RICHMOND, Va. (WRIC) — Virginia Democrats in Congress again asked for a federal investigation into how voters were taken off the state’s rolls in error, renewing their push after Gov. Glenn Youngkin’s elections office revealed the total was more than 10 times its initial estimate.
Virginia’s Department of Elections said people were wrongly removed from voter rolls after their probation violations were misclassified as new felony convictions. The department initially said it identified about 270 voters impacted by the error, a figure that it later said reached nearly 3,400.
The department said on Oct. 27 that all but about 100 eligible voters impacted have had their rights restored.
Every Virginia Democrat in Congress – two senators and six House members – sent an Oct. 6 letter to U.S. Attorney General Merrick Garland asking for an investigation into the voter removals, urging the Department of Justice (DOJ) to look into possible Voting Rights Act violations.
In a follow-up letter Monday, the lawmakers again urged Garland to open an investigation, pointing to the discrepancy and timing of the disclosure less than two weeks from Virginia’s high-stakes elections where control of the General Assembly will be decided.
“Earlier this month, the Virginia Department of Elections (the Department) first announced that it had improperly removed about 270 voters whose rights were restored after felony convictions,” the lawmakers wrote.
“News reports from late last week indicated that the Department had actually improperly removed 3,400 qualified voters. This is over 10 times more voters than initially announced, and the information comes less than two weeks before Election Day and more than a month after the start of early voting,” they continued in the Oct. 30 letter.
Virginians automatically lose their civil rights – such as the right to vote, run for office and serve on a jury – when convicted of a felony. Once that has happened, only the governor can restore their voting rights.
Virginia is the only state in the country with such a system, according to the Brennan Center for Justice.
Gov. Youngkin (R) ordered a state inspector general probe into the issue, made public after reporting from Virginia Public Media, that caused probation violations to be mistakenly listed as felony convictions on the database maintained by state police.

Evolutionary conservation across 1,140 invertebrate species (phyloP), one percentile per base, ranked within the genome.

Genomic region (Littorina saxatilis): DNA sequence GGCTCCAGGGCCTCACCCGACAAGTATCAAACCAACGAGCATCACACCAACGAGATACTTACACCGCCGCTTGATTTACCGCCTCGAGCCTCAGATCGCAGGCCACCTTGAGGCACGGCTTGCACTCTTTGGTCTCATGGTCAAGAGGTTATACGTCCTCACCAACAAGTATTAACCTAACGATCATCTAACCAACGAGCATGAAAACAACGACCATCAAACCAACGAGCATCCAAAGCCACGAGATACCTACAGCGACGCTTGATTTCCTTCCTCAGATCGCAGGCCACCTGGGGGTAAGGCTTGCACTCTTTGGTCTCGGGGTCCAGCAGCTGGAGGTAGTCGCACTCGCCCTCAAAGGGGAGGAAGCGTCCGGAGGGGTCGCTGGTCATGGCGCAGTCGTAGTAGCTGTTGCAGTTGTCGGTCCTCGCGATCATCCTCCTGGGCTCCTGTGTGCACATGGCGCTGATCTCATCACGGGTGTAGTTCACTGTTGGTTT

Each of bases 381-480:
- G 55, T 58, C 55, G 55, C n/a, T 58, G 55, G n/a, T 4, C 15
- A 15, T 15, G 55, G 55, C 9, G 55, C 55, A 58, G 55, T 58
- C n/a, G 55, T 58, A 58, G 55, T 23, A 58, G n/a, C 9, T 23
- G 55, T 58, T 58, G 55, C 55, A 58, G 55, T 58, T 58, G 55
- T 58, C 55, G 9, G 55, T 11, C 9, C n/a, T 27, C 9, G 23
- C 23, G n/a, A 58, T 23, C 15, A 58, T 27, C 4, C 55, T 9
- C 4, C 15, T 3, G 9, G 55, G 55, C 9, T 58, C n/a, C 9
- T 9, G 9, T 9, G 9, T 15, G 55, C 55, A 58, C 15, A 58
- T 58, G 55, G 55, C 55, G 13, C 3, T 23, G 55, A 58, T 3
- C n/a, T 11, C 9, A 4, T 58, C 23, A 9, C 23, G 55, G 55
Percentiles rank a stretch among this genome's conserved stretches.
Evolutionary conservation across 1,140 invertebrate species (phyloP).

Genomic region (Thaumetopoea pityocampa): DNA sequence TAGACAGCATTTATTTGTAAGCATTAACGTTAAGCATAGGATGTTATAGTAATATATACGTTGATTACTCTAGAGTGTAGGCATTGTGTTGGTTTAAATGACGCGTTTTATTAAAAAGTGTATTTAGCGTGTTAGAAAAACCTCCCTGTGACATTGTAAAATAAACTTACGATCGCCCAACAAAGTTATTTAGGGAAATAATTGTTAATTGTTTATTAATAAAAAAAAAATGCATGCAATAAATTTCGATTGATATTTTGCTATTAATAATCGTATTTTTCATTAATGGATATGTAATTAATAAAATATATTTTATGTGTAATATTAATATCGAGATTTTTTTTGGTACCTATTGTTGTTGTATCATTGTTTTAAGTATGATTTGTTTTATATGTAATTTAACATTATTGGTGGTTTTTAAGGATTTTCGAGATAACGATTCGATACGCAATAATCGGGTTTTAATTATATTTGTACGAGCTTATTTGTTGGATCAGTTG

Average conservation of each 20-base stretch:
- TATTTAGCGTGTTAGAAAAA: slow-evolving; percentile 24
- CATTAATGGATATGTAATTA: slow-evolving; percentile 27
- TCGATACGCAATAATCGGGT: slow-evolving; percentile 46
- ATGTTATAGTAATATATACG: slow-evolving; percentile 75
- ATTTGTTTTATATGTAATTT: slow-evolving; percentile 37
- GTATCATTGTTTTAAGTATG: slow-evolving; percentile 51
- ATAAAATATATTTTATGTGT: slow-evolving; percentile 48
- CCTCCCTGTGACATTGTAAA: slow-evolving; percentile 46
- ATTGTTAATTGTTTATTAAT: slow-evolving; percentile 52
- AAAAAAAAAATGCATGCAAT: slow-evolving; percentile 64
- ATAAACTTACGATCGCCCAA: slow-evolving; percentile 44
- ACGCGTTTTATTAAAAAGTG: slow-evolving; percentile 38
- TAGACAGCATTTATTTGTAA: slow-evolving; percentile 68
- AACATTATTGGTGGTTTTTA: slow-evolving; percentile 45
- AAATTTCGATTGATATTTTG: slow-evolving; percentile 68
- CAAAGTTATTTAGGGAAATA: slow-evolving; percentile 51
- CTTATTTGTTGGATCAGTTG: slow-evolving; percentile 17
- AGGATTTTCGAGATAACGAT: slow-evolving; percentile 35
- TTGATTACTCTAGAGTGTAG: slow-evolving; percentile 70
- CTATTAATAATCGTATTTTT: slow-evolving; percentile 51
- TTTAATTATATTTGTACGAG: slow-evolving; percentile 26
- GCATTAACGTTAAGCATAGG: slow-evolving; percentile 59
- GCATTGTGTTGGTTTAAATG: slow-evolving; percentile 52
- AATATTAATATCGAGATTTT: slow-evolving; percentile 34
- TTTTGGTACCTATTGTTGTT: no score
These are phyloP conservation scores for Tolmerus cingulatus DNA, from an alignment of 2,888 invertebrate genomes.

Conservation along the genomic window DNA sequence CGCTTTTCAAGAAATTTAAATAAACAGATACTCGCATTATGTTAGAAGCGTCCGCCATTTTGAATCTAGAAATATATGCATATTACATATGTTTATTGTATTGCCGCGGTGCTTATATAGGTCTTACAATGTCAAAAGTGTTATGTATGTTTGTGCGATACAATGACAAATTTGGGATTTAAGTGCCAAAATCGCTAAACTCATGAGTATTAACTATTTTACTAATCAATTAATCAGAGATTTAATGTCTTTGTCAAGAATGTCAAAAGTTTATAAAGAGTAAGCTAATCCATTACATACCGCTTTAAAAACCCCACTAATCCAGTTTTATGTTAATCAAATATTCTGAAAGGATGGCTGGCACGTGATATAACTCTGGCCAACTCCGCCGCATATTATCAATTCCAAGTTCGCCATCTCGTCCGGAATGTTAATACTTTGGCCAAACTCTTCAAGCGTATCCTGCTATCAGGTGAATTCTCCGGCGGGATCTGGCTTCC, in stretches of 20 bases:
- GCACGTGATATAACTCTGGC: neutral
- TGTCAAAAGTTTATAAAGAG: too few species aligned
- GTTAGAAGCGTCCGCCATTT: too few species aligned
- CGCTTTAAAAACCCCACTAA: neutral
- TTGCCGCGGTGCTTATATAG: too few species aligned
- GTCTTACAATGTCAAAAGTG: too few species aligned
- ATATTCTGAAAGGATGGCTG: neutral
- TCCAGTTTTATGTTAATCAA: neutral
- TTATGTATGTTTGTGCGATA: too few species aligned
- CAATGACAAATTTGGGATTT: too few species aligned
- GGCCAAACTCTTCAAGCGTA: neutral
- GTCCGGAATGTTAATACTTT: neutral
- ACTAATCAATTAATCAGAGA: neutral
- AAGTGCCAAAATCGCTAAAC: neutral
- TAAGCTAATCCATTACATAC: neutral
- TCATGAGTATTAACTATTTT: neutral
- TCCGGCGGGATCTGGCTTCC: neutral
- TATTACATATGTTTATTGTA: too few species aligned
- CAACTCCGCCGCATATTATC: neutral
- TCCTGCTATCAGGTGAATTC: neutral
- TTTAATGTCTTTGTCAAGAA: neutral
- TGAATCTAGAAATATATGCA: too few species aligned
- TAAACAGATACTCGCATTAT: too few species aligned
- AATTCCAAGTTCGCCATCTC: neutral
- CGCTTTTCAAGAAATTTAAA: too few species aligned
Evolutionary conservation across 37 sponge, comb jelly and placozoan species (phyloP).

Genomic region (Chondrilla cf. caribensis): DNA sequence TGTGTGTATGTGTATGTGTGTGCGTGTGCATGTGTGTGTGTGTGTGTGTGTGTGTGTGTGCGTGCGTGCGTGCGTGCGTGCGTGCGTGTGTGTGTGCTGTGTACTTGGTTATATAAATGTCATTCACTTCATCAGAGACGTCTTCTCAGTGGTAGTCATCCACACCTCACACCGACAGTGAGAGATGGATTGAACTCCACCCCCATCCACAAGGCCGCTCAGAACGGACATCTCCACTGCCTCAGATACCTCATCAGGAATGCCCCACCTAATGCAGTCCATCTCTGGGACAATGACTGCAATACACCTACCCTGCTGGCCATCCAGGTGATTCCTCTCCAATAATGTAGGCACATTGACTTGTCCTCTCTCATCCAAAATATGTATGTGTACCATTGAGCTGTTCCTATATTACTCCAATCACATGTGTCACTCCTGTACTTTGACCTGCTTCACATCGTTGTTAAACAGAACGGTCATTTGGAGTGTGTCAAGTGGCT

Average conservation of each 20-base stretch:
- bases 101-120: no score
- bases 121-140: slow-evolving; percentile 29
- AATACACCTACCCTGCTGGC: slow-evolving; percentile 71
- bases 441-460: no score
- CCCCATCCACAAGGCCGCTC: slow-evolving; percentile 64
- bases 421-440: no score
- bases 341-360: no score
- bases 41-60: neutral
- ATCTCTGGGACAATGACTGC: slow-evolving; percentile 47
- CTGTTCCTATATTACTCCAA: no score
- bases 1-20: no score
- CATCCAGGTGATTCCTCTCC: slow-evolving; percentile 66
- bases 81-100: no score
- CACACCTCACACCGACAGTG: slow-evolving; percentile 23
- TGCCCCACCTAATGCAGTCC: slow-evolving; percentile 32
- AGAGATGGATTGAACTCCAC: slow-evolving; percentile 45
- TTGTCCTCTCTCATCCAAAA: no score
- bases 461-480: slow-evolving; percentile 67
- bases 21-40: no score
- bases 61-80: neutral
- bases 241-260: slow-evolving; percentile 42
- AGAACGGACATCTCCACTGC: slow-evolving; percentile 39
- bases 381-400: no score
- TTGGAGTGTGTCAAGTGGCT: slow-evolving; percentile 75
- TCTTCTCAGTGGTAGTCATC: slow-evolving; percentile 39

“As the Governor has consistently stated all eligible voters should be able to vote, and has requested a full investigation by the Inspector General into this matter,” Youngkin spokeswoman Macaulay Porter said in a statement. “In these specific cases, these individuals who have previously been convicted of felonies have had their registration reinstated.”
The American Civil Liberties Union of Virginia questioned the new figure shared by the elections department, adding that more should be done to notify voters who were improperly removed from state rolls.
The Democratic lawmakers echoed those concerns in their letter to Garland, writing that it’s not clear that affected voters who had their rights restored and the about 100 who had not been reinstated as of Oct. 27 will be informed in time for the Nov. 7 elections.
The Democrats added that their concerns are further compounded by other issues and steps by the state’s Department of Elections under Youngkin, including Virginia’s withdrawal from a bipartisan multistate program that helps keep voter rolls updated and issues that stalled voter records from processing.
A spokesperson for the Virginia Department of Elections did not immediately respond Tuesday to a request to interview Elections Commissioner Susan Beals. The U.S. Department of Justice did not immediately respond to a request for comment.
“We reiterate our request that DOJ take immediate action to investigate how these removals happened and what is being done to ensure that those whose names were illegally removed from the voting rolls are informed in a timely and effective manner so that they are able to cast a vote in the November 7, 2023, Virginia election,” the Democratic congressional members wrote.